by Billy Nilles | Sat., Jan. 6, 2018 11:07 AM
His name may be in the one in the title, but when The Assassination of Gianni Versace premieres on FX next week, the famed fashion designer, gunned down in his prime, will share the spotlight.
In fact, much like The People v O.J. Simpson before it, the second installment of American Crime Story will use the crime involving the bold-named individual in the title to explore greater themes, as well as tell the stories of the lesser-known victims of serial killer Andrew Cunanan. And as executive producer Brad Simpson told E! News ahead of the show's panel at the 2018 TCA Winter Press Tour, that's exactly how the creative team wanted it.
"Andrew Cunanan was a spree killer and he murdered five people, the most famous being Gianni Versace. Versace was his obsession. He was everything he wanted and couldn't have. The series tracks through those victims," Simpson explained. "We thought it was important to spend the same amount of time with the less-known victims as it was with the most famous victims. Versace weaves his way in and out of this story, I think, in a great way, but the journey itself is the journey of this killer across the country as he murders people."
In other words, just because Edgar Ramirez and Penélope Cruz dominate the show's key art as Gianni and his legendary sister Donatella Versace, don't expect this to be a Versace family biography. While Gianni's name may be in the title, it's the word "Assassination" that's the real focus here.
"His obsession with Gianni Versace and the dance of creator and destroyer is the spine…that holds this together," Simpson elaborated upon duing the show's panel. "But ultimately, we felt it was really important for us, along this journey, to not only tell the story of Versace, but use that as fabric to tell the story of David Madson and Jeff Trail and the other victims."
"This was a person who targeted people specifically to shame them and to out them and to have some payback for the life that he didn't get to live," Ryan Murphy added. "I just feel like anytime that you methodically plot to kill someone with pain and murder in your heart, to expose them for something, that is an assassination. It felt like the title was important for us, politically, to say."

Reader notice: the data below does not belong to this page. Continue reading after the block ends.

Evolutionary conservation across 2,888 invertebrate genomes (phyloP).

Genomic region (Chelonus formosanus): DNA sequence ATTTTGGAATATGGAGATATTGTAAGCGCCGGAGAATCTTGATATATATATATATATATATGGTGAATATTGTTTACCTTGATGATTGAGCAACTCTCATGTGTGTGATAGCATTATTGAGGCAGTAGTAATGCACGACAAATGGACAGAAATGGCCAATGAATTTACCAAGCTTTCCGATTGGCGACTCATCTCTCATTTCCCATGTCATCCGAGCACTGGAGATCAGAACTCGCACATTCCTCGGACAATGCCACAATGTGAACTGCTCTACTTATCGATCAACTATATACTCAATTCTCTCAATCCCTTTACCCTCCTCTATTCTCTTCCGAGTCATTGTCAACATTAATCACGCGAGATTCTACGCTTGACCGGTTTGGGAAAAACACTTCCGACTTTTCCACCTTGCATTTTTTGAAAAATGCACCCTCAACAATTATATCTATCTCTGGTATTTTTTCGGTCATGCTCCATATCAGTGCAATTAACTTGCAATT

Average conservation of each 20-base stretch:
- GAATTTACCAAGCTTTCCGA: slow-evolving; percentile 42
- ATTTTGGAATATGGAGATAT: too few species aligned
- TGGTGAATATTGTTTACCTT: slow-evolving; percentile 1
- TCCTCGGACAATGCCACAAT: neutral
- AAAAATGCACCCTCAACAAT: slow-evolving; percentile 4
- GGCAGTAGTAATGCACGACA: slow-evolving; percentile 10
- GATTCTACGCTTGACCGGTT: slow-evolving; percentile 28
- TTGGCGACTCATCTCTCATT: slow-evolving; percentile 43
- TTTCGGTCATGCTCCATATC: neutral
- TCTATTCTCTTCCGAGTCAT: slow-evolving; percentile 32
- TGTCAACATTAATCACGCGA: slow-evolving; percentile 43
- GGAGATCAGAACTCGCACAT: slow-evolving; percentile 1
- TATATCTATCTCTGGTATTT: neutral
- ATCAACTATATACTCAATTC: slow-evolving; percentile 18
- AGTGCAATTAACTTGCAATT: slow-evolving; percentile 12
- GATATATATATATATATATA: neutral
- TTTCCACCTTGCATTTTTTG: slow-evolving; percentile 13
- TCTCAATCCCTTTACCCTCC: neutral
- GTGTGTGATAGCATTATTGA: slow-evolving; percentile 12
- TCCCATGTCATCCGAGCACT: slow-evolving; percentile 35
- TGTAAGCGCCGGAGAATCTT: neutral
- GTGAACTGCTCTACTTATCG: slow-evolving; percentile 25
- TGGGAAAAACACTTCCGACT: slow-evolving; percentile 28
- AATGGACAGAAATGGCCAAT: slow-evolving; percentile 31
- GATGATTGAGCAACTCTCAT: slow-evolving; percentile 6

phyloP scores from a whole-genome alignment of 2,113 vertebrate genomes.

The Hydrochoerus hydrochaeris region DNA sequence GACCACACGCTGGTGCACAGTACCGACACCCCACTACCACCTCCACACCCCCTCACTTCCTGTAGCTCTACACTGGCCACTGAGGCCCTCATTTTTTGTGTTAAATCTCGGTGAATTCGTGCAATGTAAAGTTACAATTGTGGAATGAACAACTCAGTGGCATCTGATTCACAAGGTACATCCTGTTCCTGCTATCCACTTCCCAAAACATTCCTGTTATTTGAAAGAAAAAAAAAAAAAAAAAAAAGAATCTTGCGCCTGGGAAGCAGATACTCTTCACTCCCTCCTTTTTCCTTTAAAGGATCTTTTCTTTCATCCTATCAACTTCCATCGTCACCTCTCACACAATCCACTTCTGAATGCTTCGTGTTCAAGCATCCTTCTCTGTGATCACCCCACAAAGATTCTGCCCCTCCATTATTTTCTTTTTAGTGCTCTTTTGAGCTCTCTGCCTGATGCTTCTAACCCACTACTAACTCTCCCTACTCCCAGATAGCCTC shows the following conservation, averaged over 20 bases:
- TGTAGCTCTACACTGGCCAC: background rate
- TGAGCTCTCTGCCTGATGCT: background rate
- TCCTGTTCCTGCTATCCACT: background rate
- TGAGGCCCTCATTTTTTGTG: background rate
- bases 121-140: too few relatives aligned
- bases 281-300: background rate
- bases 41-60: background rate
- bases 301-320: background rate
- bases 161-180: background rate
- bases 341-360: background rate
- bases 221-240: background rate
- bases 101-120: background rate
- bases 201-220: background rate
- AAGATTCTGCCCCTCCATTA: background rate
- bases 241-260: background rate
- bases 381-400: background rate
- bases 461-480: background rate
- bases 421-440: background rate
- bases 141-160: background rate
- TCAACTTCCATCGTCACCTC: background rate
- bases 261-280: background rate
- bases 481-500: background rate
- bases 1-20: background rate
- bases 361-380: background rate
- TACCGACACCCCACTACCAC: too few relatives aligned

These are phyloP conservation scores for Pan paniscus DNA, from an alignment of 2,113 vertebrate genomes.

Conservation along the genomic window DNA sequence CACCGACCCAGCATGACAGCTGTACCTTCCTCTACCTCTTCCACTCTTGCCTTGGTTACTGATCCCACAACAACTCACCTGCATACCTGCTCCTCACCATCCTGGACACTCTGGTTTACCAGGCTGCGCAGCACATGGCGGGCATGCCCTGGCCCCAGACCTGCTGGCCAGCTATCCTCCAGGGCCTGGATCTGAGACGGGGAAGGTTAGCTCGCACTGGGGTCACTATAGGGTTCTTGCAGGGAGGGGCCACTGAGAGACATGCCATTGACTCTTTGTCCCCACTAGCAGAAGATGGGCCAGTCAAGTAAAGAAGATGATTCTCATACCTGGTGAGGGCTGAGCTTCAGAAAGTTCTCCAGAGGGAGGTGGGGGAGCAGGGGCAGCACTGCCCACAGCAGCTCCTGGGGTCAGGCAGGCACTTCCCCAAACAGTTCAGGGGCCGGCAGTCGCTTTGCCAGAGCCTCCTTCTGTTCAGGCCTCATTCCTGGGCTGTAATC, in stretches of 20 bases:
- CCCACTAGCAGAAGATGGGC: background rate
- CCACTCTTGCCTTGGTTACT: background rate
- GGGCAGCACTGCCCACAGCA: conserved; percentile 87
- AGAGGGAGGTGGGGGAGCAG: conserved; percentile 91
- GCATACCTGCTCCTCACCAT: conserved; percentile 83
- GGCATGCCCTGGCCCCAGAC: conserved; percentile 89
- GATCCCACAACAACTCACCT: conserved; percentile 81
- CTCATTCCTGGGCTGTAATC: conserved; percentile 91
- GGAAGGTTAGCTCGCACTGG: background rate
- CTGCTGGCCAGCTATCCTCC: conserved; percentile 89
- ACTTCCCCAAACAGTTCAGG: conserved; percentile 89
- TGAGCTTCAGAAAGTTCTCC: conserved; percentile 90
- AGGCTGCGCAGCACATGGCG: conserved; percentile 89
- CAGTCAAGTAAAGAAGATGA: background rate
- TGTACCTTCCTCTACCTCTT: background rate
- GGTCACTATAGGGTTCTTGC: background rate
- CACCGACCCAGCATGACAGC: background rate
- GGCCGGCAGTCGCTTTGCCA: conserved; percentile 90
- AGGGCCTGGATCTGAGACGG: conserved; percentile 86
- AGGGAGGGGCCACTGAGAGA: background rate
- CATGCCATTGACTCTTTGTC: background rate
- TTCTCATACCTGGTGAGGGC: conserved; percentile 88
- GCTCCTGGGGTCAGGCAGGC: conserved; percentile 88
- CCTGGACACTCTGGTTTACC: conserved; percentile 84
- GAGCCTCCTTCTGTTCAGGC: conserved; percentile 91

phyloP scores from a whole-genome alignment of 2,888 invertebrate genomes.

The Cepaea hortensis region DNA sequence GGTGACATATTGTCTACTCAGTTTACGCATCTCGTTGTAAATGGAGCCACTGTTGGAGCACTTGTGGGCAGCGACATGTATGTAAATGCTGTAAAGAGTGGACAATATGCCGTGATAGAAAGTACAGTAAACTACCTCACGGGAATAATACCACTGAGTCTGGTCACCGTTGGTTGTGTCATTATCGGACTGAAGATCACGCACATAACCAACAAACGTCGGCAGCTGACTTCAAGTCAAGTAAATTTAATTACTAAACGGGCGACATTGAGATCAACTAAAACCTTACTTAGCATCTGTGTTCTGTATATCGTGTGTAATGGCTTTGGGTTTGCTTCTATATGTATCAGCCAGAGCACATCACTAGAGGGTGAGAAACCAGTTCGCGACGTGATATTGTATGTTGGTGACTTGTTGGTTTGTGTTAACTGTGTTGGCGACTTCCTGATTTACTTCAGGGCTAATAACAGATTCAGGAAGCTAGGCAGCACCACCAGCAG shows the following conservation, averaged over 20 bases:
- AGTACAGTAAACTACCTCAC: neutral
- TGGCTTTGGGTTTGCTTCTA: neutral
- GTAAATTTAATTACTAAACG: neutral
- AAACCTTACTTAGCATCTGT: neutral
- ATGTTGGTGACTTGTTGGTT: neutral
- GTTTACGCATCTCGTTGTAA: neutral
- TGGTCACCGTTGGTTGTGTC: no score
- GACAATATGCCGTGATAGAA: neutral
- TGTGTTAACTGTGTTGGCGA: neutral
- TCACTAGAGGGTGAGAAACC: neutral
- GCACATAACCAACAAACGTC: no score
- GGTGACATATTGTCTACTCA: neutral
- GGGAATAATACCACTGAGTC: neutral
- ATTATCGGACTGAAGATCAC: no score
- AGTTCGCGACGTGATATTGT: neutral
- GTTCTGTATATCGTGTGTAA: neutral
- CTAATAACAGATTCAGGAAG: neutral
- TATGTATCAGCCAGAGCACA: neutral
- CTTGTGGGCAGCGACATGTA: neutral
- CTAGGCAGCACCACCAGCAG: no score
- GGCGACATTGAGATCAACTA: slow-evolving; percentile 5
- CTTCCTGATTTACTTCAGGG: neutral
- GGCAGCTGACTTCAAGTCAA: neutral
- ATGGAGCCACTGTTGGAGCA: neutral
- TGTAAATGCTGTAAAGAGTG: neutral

For executive producer Tom Rob Smith, who penned all nine episodes of the season, this installment of American Crime Story was an opportunity to explore issues that transcend one man's crimes. "I think this is a story people don't know. They know there was a murder in Miami. I kind of think of it as an iceberg. People just know the tip, and we're taking them on the journey all the way down," he told E! News. "And it's an incredible story across the whole of America…It touches on this enormous issue of the American dream. How do you grow up and try and be successful? One of the elements that crushes him is homophobia. So we're touching on the prejudices and preoccupations of society. It's a crime that really has soaked up a lot of America."
And for star Darren Criss, who turns in a career-making performance as Cunanan, it was the opportunity to explore the tragic undercurrent of the murderer's actions that drove him to the role.
"That's what made this such a joy for me, trying to find this common denominators between Andrew and the person watching, so much so that when he does something horrible, you're really almost heartbroken that they're doing this," he told E! News. "That it is not only sad because of the actions, but sad because of the things that made those things happen."
American Crime Story: The Assassination of Gianni Versace premieres Wednesday, Jan. 17 at 10 p.m. on FX.
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